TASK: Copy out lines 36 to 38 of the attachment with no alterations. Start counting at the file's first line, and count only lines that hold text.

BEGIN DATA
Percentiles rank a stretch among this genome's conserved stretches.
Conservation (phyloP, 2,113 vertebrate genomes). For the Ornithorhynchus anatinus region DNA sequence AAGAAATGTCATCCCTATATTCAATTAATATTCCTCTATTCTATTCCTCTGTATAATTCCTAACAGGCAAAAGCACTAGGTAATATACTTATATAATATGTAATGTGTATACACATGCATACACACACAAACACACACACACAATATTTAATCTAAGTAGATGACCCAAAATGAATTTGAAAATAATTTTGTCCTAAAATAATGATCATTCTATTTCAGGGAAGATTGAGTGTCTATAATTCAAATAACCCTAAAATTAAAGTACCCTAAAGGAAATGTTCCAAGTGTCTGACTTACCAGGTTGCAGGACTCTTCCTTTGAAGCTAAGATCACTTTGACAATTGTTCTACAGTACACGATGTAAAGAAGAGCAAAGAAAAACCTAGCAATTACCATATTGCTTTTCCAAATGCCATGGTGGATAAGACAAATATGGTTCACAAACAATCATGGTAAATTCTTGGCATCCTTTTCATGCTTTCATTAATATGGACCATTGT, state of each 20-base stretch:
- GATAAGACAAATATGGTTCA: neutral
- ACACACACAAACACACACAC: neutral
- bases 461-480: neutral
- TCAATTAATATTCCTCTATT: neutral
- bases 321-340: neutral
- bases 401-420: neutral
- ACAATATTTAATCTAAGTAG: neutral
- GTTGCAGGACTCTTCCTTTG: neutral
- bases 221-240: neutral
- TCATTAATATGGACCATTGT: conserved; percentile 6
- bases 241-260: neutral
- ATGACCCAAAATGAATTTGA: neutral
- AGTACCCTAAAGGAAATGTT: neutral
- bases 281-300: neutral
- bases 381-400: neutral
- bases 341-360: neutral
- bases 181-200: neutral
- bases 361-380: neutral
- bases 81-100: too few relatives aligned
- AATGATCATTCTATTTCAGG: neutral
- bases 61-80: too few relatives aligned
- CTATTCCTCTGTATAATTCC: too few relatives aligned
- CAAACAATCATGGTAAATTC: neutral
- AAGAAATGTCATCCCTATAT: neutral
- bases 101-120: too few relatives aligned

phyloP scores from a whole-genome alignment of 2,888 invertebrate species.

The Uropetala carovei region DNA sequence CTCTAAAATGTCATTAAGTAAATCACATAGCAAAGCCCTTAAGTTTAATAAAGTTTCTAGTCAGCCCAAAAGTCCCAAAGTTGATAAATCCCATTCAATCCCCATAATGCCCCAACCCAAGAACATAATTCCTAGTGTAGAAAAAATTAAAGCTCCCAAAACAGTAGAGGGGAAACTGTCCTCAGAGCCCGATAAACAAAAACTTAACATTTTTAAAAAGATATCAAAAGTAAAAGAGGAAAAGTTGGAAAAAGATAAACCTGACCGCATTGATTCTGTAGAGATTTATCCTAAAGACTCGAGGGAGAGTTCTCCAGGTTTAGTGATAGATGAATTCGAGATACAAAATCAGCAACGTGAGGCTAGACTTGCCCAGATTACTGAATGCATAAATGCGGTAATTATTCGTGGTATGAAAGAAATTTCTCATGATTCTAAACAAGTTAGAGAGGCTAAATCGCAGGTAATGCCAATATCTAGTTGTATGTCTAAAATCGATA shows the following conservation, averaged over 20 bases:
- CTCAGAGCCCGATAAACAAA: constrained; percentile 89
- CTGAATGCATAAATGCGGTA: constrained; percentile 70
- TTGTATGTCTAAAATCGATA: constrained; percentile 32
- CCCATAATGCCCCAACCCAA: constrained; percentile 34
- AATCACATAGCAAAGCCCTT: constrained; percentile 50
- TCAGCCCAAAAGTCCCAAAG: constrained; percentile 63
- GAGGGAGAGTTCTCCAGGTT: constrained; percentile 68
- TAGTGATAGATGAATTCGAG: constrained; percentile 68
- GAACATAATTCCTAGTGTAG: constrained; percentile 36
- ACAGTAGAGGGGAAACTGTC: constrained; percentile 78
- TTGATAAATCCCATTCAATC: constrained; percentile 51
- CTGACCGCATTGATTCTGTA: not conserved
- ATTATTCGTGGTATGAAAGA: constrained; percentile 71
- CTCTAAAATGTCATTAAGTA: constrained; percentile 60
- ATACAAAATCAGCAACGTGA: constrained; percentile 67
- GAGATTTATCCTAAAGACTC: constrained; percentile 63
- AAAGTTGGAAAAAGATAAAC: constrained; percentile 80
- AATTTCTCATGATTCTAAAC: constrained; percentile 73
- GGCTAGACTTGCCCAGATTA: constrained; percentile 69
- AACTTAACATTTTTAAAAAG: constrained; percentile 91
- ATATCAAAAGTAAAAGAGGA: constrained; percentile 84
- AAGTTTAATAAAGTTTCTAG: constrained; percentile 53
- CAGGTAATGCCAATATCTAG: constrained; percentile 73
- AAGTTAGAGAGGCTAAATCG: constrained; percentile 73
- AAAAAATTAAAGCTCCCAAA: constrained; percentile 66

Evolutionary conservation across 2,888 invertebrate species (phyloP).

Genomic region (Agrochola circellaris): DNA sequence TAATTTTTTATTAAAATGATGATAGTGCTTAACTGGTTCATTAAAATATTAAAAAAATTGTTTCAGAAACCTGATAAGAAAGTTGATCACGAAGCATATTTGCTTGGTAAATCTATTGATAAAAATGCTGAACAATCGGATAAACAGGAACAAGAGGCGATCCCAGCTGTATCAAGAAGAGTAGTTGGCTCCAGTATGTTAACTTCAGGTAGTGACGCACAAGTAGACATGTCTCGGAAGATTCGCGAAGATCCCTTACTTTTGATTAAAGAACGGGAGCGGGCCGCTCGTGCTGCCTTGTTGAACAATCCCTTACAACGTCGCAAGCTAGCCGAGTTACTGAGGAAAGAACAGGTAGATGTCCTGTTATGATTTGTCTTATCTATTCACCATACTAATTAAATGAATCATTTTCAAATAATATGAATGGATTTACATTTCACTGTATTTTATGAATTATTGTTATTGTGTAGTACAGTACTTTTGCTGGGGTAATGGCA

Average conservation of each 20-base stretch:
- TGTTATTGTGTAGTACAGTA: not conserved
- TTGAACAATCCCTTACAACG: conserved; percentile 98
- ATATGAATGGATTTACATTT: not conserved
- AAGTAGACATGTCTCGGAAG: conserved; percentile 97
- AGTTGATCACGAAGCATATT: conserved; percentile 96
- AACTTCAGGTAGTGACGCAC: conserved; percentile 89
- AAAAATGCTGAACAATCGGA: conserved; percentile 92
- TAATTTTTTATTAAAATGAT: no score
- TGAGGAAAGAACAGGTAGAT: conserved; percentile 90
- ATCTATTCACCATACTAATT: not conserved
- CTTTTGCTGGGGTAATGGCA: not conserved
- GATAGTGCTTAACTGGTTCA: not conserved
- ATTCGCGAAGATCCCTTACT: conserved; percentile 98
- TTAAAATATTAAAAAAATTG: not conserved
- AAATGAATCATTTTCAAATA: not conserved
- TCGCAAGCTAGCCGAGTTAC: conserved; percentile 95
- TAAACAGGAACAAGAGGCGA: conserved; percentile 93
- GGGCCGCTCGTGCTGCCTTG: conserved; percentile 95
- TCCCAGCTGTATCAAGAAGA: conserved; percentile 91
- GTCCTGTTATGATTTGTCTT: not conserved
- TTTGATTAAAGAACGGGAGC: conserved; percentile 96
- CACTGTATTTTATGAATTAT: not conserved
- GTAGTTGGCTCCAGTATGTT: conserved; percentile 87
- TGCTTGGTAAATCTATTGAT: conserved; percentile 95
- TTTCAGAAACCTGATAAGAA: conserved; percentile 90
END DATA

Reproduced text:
- GAGGGAGAGTTCTCCAGGTT: constrained; percentile 68
- TAGTGATAGATGAATTCGAG: constrained; percentile 68
- GAACATAATTCCTAGTGTAG: constrained; percentile 36